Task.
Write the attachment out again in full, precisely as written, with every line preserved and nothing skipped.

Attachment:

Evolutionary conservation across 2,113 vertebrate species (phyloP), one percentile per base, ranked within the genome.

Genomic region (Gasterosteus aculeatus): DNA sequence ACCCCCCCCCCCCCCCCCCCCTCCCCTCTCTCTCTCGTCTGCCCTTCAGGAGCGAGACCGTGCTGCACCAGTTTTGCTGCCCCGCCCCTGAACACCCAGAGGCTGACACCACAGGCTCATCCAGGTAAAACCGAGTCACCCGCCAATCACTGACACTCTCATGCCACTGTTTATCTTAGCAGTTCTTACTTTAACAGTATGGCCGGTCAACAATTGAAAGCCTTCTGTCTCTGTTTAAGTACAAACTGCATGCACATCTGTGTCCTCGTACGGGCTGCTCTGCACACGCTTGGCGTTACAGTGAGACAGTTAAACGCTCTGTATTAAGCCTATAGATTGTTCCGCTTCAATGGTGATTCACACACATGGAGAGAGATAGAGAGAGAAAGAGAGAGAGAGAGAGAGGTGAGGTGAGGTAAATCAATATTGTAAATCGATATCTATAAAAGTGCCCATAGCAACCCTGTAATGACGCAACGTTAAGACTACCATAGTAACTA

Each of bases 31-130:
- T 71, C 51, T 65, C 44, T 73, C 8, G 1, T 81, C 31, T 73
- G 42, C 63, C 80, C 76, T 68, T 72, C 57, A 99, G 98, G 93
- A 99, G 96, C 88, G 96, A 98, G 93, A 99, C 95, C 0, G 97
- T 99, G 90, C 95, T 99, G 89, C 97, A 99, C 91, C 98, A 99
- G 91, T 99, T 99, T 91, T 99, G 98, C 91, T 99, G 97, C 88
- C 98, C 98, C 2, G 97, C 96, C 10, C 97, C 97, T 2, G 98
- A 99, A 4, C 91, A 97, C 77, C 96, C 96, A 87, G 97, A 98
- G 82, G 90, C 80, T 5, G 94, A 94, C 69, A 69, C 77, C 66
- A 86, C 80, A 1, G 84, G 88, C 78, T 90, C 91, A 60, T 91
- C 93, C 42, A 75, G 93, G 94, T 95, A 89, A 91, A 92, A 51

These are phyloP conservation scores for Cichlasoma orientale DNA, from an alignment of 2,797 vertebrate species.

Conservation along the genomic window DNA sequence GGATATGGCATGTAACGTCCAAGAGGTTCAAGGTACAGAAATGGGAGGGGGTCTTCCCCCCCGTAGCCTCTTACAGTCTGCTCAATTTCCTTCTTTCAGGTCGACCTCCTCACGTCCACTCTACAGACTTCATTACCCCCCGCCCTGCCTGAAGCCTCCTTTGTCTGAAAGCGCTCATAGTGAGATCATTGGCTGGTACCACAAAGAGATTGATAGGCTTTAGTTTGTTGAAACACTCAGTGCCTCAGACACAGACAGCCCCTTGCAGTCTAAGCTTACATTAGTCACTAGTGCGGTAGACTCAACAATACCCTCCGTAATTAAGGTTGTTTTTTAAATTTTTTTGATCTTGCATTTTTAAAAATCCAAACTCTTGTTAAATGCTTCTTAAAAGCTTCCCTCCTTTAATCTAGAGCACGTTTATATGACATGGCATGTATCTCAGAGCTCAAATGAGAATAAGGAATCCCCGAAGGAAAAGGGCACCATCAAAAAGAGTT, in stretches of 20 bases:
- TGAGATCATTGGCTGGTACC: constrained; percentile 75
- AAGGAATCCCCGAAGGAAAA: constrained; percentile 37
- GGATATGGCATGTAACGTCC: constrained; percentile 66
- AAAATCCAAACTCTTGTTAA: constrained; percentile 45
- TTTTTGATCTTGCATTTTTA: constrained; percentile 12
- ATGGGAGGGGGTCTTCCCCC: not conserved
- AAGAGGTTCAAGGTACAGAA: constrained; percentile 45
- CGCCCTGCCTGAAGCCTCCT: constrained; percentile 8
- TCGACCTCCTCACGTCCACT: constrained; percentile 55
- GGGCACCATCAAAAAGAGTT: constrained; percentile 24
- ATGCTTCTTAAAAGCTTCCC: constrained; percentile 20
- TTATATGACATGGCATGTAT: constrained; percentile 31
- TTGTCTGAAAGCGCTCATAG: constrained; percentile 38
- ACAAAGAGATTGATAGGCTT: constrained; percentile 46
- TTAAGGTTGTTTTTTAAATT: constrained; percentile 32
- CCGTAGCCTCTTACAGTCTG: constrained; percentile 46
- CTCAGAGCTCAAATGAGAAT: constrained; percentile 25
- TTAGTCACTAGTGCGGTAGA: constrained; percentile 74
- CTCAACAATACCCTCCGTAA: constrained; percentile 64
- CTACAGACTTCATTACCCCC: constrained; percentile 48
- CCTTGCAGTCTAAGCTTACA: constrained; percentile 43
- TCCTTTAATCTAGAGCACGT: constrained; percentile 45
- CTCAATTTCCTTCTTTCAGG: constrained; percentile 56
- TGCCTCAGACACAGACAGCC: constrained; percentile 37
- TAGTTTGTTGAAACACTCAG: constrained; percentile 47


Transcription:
Evolutionary conservation across 2,113 vertebrate species (phyloP), one percentile per base, ranked within the genome.

Genomic region (Gasterosteus aculeatus): DNA sequence ACCCCCCCCCCCCCCCCCCCCTCCCCTCTCTCTCTCGTCTGCCCTTCAGGAGCGAGACCGTGCTGCACCAGTTTTGCTGCCCCGCCCCTGAACACCCAGAGGCTGACACCACAGGCTCATCCAGGTAAAACCGAGTCACCCGCCAATCACTGACACTCTCATGCCACTGTTTATCTTAGCAGTTCTTACTTTAACAGTATGGCCGGTCAACAATTGAAAGCCTTCTGTCTCTGTTTAAGTACAAACTGCATGCACATCTGTGTCCTCGTACGGGCTGCTCTGCACACGCTTGGCGTTACAGTGAGACAGTTAAACGCTCTGTATTAAGCCTATAGATTGTTCCGCTTCAATGGTGATTCACACACATGGAGAGAGATAGAGAGAGAAAGAGAGAGAGAGAGAGAGGTGAGGTGAGGTAAATCAATATTGTAAATCGATATCTATAAAAGTGCCCATAGCAACCCTGTAATGACGCAACGTTAAGACTACCATAGTAACTA

Each of bases 31-130:
- T 71, C 51, T 65, C 44, T 73, C 8, G 1, T 81, C 31, T 73
- G 42, C 63, C 80, C 76, T 68, T 72, C 57, A 99, G 98, G 93
- A 99, G 96, C 88, G 96, A 98, G 93, A 99, C 95, C 0, G 97
- T 99, G 90, C 95, T 99, G 89, C 97, A 99, C 91, C 98, A 99
- G 91, T 99, T 99, T 91, T 99, G 98, C 91, T 99, G 97, C 88
- C 98, C 98, C 2, G 97, C 96, C 10, C 97, C 97, T 2, G 98
- A 99, A 4, C 91, A 97, C 77, C 96, C 96, A 87, G 97, A 98
- G 82, G 90, C 80, T 5, G 94, A 94, C 69, A 69, C 77, C 66
- A 86, C 80, A 1, G 84, G 88, C 78, T 90, C 91, A 60, T 91
- C 93, C 42, A 75, G 93, G 94, T 95, A 89, A 91, A 92, A 51

These are phyloP conservation scores for Cichlasoma orientale DNA, from an alignment of 2,797 vertebrate species.

Conservation along the genomic window DNA sequence GGATATGGCATGTAACGTCCAAGAGGTTCAAGGTACAGAAATGGGAGGGGGTCTTCCCCCCCGTAGCCTCTTACAGTCTGCTCAATTTCCTTCTTTCAGGTCGACCTCCTCACGTCCACTCTACAGACTTCATTACCCCCCGCCCTGCCTGAAGCCTCCTTTGTCTGAAAGCGCTCATAGTGAGATCATTGGCTGGTACCACAAAGAGATTGATAGGCTTTAGTTTGTTGAAACACTCAGTGCCTCAGACACAGACAGCCCCTTGCAGTCTAAGCTTACATTAGTCACTAGTGCGGTAGACTCAACAATACCCTCCGTAATTAAGGTTGTTTTTTAAATTTTTTTGATCTTGCATTTTTAAAAATCCAAACTCTTGTTAAATGCTTCTTAAAAGCTTCCCTCCTTTAATCTAGAGCACGTTTATATGACATGGCATGTATCTCAGAGCTCAAATGAGAATAAGGAATCCCCGAAGGAAAAGGGCACCATCAAAAAGAGTT, in stretches of 20 bases:
- TGAGATCATTGGCTGGTACC: constrained; percentile 75
- AAGGAATCCCCGAAGGAAAA: constrained; percentile 37
- GGATATGGCATGTAACGTCC: constrained; percentile 66
- AAAATCCAAACTCTTGTTAA: constrained; percentile 45
- TTTTTGATCTTGCATTTTTA: constrained; percentile 12
- ATGGGAGGGGGTCTTCCCCC: not conserved
- AAGAGGTTCAAGGTACAGAA: constrained; percentile 45
- CGCCCTGCCTGAAGCCTCCT: constrained; percentile 8
- TCGACCTCCTCACGTCCACT: constrained; percentile 55
- GGGCACCATCAAAAAGAGTT: constrained; percentile 24
- ATGCTTCTTAAAAGCTTCCC: constrained; percentile 20
- TTATATGACATGGCATGTAT: constrained; percentile 31
- TTGTCTGAAAGCGCTCATAG: constrained; percentile 38
- ACAAAGAGATTGATAGGCTT: constrained; percentile 46
- TTAAGGTTGTTTTTTAAATT: constrained; percentile 32
- CCGTAGCCTCTTACAGTCTG: constrained; percentile 46
- CTCAGAGCTCAAATGAGAAT: constrained; percentile 25
- TTAGTCACTAGTGCGGTAGA: constrained; percentile 74
- CTCAACAATACCCTCCGTAA: constrained; percentile 64
- CTACAGACTTCATTACCCCC: constrained; percentile 48
- CCTTGCAGTCTAAGCTTACA: constrained; percentile 43
- TCCTTTAATCTAGAGCACGT: constrained; percentile 45
- CTCAATTTCCTTCTTTCAGG: constrained; percentile 56
- TGCCTCAGACACAGACAGCC: constrained; percentile 37
- TAGTTTGTTGAAACACTCAG: constrained; percentile 47